“You always saw the ability,” Baker said. “He has some really God given talents he does a great job utilizing. The way he can bend, his motor, not a lot of things in college football he can’t do.”
His sacks are coming “through effort plays, or reaching out like Inspector Gadget,” Baker said. “I’m proud of that guy. He’s come a long way in a short period. He’s getting national recognition and still the same Greg. Always smiling, yes sir, no sir.”
▪ Enos said freshman receiver Jeremiah Payton played Saturday for the first time since the Central Michigan game in mid-September because he has really come on in practice. Payton has played in three games and can redshirt as long as he doesn’t exceed four game appearances.
“Defensive coaches have raved about how hard it is to cover him [on the scout team],” Enos said. “He’s done the same thing [when not on the scout team]. He’s got a very bright future.”
Meanwhile, Enos said Wiggins “played his best game” Saturday:
“We ran an out route; he stuck the route at the top. Caught an arrow route on third down. The way he’s blocking on the perimeter [is strong]. You can see the growth and comfort level he’s starting to have in the offense. When you break the huddle and you’re not sure where to line up, it’s hard to play. He’s doesn’t have to [think about that] any more. He’s got a bright future. Mark and Dee have improved significantly.”
▪ Quick football stuff: Diaz said punter Louis Hedley has been a “massive weapon.”... Baker said linebacker Shaquille Quarterman has been “a different monster” since the Virginia Tech game, “has done everything with a purpose from that point on.”..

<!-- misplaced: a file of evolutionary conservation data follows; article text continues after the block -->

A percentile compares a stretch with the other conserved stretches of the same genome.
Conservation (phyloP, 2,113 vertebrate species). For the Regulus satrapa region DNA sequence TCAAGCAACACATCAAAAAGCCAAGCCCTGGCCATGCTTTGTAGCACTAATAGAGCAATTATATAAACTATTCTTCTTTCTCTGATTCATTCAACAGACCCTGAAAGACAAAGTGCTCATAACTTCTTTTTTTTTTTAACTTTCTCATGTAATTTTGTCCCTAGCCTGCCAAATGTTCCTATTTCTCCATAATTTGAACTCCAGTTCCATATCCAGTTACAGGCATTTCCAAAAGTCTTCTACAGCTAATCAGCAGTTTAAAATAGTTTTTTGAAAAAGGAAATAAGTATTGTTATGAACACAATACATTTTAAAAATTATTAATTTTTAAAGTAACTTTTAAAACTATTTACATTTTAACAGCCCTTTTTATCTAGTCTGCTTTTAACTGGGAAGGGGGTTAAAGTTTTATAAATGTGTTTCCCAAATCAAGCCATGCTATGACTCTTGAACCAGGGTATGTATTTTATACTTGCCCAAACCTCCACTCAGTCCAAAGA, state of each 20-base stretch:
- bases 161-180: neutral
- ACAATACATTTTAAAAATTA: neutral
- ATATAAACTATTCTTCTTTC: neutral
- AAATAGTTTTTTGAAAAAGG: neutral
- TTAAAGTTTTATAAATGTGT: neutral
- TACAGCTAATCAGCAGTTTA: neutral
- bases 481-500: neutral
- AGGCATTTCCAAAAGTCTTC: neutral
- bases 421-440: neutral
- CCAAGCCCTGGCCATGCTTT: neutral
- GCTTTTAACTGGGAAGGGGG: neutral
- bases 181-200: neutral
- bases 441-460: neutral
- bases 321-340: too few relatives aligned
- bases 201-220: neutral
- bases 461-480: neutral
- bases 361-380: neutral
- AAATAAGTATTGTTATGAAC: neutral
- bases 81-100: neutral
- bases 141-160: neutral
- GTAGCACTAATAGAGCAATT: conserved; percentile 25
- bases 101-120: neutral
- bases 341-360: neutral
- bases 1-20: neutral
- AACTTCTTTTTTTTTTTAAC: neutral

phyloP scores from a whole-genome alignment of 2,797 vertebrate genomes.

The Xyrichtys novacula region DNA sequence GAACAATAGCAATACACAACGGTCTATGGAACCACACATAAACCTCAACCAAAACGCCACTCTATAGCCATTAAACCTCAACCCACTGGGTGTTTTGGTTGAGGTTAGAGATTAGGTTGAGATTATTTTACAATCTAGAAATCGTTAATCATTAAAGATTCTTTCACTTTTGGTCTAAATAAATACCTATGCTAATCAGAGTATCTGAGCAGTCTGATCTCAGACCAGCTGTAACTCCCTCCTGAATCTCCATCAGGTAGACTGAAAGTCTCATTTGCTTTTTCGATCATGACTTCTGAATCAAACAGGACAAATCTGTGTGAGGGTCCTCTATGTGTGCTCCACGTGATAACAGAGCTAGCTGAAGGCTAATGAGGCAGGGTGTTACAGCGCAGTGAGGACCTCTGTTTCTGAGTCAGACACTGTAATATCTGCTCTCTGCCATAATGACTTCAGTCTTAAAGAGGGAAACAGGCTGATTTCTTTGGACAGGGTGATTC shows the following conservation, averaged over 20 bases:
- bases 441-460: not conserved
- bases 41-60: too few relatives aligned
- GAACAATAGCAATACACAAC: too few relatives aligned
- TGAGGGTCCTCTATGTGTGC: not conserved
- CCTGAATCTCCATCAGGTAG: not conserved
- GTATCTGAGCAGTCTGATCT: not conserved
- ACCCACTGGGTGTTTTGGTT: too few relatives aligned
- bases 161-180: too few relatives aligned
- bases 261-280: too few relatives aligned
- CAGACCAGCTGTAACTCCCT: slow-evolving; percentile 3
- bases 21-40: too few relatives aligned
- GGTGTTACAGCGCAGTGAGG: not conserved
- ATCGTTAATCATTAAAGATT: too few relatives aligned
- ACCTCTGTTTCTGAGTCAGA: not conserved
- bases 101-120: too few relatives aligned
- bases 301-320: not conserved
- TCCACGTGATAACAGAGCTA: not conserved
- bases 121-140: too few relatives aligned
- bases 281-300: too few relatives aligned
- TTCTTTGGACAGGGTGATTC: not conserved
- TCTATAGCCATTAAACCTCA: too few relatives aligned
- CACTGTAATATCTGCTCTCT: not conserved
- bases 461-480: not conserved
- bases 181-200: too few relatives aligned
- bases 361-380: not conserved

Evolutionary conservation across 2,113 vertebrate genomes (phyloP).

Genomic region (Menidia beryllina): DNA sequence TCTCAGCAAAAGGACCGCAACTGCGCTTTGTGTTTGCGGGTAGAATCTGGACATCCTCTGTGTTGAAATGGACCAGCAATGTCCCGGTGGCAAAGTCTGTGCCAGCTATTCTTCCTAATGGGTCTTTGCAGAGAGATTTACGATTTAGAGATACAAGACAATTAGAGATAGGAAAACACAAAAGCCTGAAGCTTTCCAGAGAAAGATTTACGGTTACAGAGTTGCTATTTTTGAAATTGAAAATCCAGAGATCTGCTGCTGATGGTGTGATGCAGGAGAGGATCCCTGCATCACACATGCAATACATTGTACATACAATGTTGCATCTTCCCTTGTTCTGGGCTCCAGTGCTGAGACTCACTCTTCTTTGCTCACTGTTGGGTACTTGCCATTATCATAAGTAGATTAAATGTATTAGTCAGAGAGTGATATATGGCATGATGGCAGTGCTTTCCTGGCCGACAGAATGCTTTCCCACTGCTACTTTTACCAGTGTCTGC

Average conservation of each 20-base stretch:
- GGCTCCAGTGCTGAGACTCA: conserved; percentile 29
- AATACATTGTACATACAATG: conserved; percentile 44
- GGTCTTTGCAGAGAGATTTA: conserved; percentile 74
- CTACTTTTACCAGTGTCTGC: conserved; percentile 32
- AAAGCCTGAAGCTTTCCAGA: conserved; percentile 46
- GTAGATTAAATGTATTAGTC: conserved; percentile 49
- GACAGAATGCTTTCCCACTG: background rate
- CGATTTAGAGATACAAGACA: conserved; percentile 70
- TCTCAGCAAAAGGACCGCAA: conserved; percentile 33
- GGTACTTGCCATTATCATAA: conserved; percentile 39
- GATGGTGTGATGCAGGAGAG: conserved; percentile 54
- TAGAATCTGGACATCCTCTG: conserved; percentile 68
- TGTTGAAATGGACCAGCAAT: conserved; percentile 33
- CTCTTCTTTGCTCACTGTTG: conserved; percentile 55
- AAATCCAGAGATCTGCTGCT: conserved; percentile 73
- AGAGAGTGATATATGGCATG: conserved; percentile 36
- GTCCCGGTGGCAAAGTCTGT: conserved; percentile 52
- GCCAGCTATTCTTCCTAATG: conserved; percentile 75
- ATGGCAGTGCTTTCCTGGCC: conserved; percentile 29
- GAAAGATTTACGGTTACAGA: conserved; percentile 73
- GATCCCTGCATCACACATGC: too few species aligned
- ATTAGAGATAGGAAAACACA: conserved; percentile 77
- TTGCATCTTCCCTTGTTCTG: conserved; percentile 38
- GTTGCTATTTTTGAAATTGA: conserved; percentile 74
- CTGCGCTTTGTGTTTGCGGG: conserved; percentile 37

Baker said freshman safety Keontra Smith’s role will increase after Bubba Bolden’s season-ending injury resulting from Gurvan Hall hitting him during the celebration against FSU... Enos said DeeJay Dallas “is a complete back” and done well with blitz pickup... Baker said linebacker Avery Huff “has a chance to have a special career here.”
▪ Quick basketball stuff, with UM’s basketball team opening at home at 6:30 p.m. Tuesday against fifth-ranked Louisville (ACC Network)... It should be interesting to see this well-regarded group of UM freshman basketball players - freshman Isaiah Wong, forward Anthony Walker and Harlond Beverly. Beverly and Wong are rated four-star prospects by Rivals.com with Walker a three-star. Wong can play both guard spots and attack the basket. Jim Larranaga calls Beverly “a multidimensional guard with great athleticism and is one of the most rapidly improving players in his class.”...
UM last season allowed opponents to shoot 45 percent and score 71 points per game -- the worst numbers in Larranaga’s eight seasons. “We’re not a great defensive team,” Larranaga says. “It has been an area of concern actually since we lost Bruce Brown the middle of his sophomore year. We dropped statistically from being one of the better defensive teams in the ACC to one of the worst, and we haven’t been able to get back.”...
Point guard Chris Lykes, the 5-7 sparkplug who averaged 16.2 points last season, said “I want to show people I’m a winner. I’m not just an exciting player and a highlight guy.”